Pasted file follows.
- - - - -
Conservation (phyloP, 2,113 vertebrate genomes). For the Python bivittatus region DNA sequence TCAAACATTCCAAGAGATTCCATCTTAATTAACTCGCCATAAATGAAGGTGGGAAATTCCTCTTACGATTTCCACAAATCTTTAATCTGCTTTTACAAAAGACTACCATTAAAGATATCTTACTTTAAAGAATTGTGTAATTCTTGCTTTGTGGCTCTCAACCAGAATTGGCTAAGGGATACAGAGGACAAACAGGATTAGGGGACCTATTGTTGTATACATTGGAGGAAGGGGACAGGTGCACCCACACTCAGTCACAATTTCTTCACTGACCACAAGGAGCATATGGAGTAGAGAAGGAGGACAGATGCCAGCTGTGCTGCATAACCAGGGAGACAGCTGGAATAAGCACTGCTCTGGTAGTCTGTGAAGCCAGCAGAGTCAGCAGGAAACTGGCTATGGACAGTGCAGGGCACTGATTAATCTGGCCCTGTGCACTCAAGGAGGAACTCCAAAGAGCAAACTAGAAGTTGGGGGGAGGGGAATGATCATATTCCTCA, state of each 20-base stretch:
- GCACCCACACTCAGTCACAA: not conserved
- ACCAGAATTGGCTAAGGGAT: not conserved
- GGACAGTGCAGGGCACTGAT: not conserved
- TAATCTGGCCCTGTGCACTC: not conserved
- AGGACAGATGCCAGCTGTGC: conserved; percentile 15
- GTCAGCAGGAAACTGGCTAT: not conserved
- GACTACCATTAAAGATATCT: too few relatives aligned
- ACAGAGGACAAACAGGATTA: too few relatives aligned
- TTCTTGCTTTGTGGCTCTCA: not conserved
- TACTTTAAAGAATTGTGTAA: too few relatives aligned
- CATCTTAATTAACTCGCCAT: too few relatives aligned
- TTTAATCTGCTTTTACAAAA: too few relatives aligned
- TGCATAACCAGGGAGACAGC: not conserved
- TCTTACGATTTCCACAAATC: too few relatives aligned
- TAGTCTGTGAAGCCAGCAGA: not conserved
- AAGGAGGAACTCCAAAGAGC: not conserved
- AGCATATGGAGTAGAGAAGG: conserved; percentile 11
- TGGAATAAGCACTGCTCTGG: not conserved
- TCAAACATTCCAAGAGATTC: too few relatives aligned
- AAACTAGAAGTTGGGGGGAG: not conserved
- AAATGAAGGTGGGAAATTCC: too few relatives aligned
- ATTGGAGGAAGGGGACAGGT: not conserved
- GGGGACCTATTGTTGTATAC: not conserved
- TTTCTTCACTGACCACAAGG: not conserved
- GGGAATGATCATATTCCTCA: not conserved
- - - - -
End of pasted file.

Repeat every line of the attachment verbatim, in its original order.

Conservation (phyloP, 2,113 vertebrate genomes). For the Python bivittatus region DNA sequence TCAAACATTCCAAGAGATTCCATCTTAATTAACTCGCCATAAATGAAGGTGGGAAATTCCTCTTACGATTTCCACAAATCTTTAATCTGCTTTTACAAAAGACTACCATTAAAGATATCTTACTTTAAAGAATTGTGTAATTCTTGCTTTGTGGCTCTCAACCAGAATTGGCTAAGGGATACAGAGGACAAACAGGATTAGGGGACCTATTGTTGTATACATTGGAGGAAGGGGACAGGTGCACCCACACTCAGTCACAATTTCTTCACTGACCACAAGGAGCATATGGAGTAGAGAAGGAGGACAGATGCCAGCTGTGCTGCATAACCAGGGAGACAGCTGGAATAAGCACTGCTCTGGTAGTCTGTGAAGCCAGCAGAGTCAGCAGGAAACTGGCTATGGACAGTGCAGGGCACTGATTAATCTGGCCCTGTGCACTCAAGGAGGAACTCCAAAGAGCAAACTAGAAGTTGGGGGGAGGGGAATGATCATATTCCTCA, state of each 20-base stretch:
- GCACCCACACTCAGTCACAA: not conserved
- ACCAGAATTGGCTAAGGGAT: not conserved
- GGACAGTGCAGGGCACTGAT: not conserved
- TAATCTGGCCCTGTGCACTC: not conserved
- AGGACAGATGCCAGCTGTGC: conserved; percentile 15
- GTCAGCAGGAAACTGGCTAT: not conserved
- GACTACCATTAAAGATATCT: too few relatives aligned
- ACAGAGGACAAACAGGATTA: too few relatives aligned
- TTCTTGCTTTGTGGCTCTCA: not conserved
- TACTTTAAAGAATTGTGTAA: too few relatives aligned
- CATCTTAATTAACTCGCCAT: too few relatives aligned
- TTTAATCTGCTTTTACAAAA: too few relatives aligned
- TGCATAACCAGGGAGACAGC: not conserved
- TCTTACGATTTCCACAAATC: too few relatives aligned
- TAGTCTGTGAAGCCAGCAGA: not conserved
- AAGGAGGAACTCCAAAGAGC: not conserved
- AGCATATGGAGTAGAGAAGG: conserved; percentile 11
- TGGAATAAGCACTGCTCTGG: not conserved
- TCAAACATTCCAAGAGATTC: too few relatives aligned
- AAACTAGAAGTTGGGGGGAG: not conserved
- AAATGAAGGTGGGAAATTCC: too few relatives aligned
- ATTGGAGGAAGGGGACAGGT: not conserved
- GGGGACCTATTGTTGTATAC: not conserved
- TTTCTTCACTGACCACAAGG: not conserved
- GGGAATGATCATATTCCTCA: not conserved